I found the style of this book probably the biggest barrier as Charlie does get tiresome. Although I mostly enjoyed the novel, I found it very slow and I never really had an urge to pick the story back up again.

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Tuesday, 20 December 2016

Book review: Goldenhand by Garth Nix

Goldenhand (Abhorsen, #5)Goldenhand by Garth Nix
My rating: 5 of 5 stars

I was so happy when Clariel was released last year because it had been so long since the Abhorsen series was written, and unexpected that we would get a prequel.
And now here we are with Goldenhand, which although chronologically by publication date is book 5, it is really book 4 as it takes place about 6 months after the events of book 3 (Abhorsen).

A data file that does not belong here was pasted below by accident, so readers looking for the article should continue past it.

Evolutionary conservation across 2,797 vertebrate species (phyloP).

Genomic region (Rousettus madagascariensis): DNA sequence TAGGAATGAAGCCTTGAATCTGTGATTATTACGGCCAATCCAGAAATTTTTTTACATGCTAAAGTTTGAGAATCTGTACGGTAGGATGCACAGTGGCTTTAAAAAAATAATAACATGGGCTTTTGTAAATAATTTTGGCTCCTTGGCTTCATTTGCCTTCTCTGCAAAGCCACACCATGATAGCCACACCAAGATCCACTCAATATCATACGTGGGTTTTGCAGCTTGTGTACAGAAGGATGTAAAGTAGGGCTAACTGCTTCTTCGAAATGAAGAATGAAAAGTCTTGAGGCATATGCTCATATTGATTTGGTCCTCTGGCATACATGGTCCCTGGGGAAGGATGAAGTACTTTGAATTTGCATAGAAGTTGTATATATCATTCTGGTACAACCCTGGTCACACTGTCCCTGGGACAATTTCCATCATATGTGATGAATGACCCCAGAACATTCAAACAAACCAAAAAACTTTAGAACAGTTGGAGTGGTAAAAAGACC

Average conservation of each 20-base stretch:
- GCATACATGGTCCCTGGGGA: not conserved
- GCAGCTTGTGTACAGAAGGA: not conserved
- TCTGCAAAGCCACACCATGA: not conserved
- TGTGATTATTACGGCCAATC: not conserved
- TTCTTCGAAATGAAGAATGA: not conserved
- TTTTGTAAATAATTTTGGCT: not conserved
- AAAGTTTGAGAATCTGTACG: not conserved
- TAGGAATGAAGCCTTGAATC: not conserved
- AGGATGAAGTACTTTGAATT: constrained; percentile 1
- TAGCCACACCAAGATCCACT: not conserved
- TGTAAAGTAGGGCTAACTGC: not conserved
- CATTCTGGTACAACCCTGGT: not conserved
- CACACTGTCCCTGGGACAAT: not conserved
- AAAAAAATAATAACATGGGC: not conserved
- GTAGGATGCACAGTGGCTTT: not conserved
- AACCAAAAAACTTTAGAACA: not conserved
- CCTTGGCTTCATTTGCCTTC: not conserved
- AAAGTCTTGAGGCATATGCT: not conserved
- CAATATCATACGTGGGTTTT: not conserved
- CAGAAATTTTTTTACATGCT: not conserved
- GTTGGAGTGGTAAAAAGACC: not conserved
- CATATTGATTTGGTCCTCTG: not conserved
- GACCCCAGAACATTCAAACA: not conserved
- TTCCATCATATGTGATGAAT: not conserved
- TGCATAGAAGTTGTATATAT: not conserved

This is certainly one of those series that has just gotten better with each book, and Lirael was always one of my favourite characters (book 2 being my favourite in the original trilogy). I love Nix's style of writing because it is Fantasy but without unecessary descriptions or dialogue. I read that unlike other Fantasy authors he does not sketch out a world before writing, he just writes and makes notes for himself as he goes about the world. And I think that really comes through for concise novels with good pacing that leave the reader wanting more and loving the characters.

As a side note, I had the audiobook and the narration was very good (but no longer narrated by Tim Curry as the first 3 books were), but the paperback includes a bonus story at the end so is worth getting your hands on.
Also, the story lines for this series are intertwined so you need to read the whole series before starting this, including the short story in Across the Wall: A Tale of the Abhorsen and Other Stories about Nicholas to truly appreciate the book.